Last nine days of negotiations: Reports of an optimistic atmosphere between the sides are becoming real and decision-making time is approaching. The deadline: June 14, the day of the Knesset elections for representatives to the Judicial Appointments Committee.
The formula that was formulated will allow the coalition to move forward and enact, in agreement with the opposition, two laws at the summer conference: the reduction of reasonableness grounds and the Legal Advisers Law, but a serious dispute over the rest of the reform still exists and is expected to lead to an explosion of talks very soon.
Two alternatives are at stake now. The first, and preferred by the Likud, includes the enactment of the two laws discussed at the current conference, and the postponement of the remaining laws to the winter conference and the continuation of talks at the president's residence. The opposition, on the other hand, is demanding that the rest of the reform be shelved in exchange for agreeing to enact both laws.
The state camp has reservations about Yesh Atid's position. Yair Lapid, Photo: Oren Ben Hakon
The Likud is pressuring opposition representatives to make a decision in the immediate future, even before the Knesset representatives are appointed to the judicial selection committee.
If the opposition agrees to the Likud's proposal, it will receive a seat on the Judicial Selection Committee, and if the coalition intends to choose to appoint two representatives from within it to the committee, as happened in the Netanyahu-Gantz government, then Osnat Mark and Zvika Hauser will sit on the committee.
In the meantime, efforts are underway in the opposition to reach an agreement on the identity of their representative in the committee elections, and Yesh Atid would like to see MK Karine Elharrar in the position.
Contrary to previous assessments, according to which a decision will be made in the next two days due to the submission of MKs' nominations to the committee this coming Wednesday, senior sources now claim that "everything is on the table" until Election Day, since changes can also be made to the list of candidates for the voting date.
The decision, the Likud claims, is in Gantz's hands. But the queen's camp is making it clear today that they will refrain from negotiating the reform of the "salami system," that is, gradually approving laws, and will insist on agreeing on all the details first. "We were burned by those players, and not in the distant past," the party said, referring to the fate of the Gantz-Netanyahu government.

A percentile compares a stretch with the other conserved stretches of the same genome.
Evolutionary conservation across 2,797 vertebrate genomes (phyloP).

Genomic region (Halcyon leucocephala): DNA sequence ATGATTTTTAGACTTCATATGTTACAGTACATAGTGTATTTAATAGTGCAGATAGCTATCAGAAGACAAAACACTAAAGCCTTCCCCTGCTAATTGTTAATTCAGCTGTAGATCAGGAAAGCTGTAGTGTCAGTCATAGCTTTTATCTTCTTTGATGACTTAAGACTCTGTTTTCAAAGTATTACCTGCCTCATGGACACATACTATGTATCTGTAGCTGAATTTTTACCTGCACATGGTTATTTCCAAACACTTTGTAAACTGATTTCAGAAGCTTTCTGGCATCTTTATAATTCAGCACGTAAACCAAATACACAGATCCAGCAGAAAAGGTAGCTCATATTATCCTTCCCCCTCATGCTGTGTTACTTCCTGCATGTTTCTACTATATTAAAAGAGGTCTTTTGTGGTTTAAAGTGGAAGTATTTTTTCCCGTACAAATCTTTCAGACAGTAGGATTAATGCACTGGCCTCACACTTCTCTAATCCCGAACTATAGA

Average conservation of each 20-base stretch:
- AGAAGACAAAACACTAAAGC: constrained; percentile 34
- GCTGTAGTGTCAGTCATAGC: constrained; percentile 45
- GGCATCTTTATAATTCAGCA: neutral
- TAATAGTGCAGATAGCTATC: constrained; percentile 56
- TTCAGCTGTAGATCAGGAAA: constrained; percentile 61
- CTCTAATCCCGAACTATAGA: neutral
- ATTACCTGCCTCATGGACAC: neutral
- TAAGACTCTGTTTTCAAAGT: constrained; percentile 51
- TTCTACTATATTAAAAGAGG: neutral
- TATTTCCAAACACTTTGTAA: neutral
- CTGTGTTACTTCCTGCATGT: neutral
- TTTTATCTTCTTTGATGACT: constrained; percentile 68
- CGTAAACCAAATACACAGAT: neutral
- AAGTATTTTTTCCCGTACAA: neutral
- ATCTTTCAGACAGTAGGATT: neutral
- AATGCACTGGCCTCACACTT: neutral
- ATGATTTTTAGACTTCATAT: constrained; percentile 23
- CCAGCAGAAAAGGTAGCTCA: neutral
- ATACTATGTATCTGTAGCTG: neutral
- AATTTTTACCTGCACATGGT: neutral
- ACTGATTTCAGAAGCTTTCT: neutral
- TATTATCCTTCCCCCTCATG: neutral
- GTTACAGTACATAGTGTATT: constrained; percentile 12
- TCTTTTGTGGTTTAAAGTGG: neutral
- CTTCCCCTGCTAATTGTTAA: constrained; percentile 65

Yesh Atid added another condition, demanding that Levin convene the committee for selecting judges in order to prove the "seriousness of intentions" of the Likud. The Likud rejected this demand out of hand, and even the official camp expressed reservations about what they call "Lapid's desire to run the Justice Ministry instead of Levin."
However, as long as the state camp is not interested in the Likud's proposals to approve the two agreed laws and continue the talks simultaneously, an explosion in the talks seems inevitable.
The president's residence is already preparing for a battle of accusations between the sides over the failure of the talks. After they managed to gather everyone around the same table for many weeks, the fear is that dismantling the forum of talks between the coalition and the opposition will lead to a serious crisis between the sides, one that will affect the Israeli street.
Netanyahu at a cabinet meeting, would prefer an agenda dealing with political issues (archive), photo: Jonathan Zindel/Flash90
In any case, decision-making in the coalition is in the hands of Netanyahu, who is not interested in rekindling the protests and returning to an agenda that deals with legal reform, and prefers to deal with political issues that are becoming more and more fateful, when the dialogue with the United States, and the understandings with them, are not optimal.
"The only way out at this stage is to legislate what is agreed, and move forward with negotiations on what is not," a senior coalition source told Israel Hayom, adding that Netanyahu also understands that he will not be able to dismiss his partners for nothing if the talks fail.
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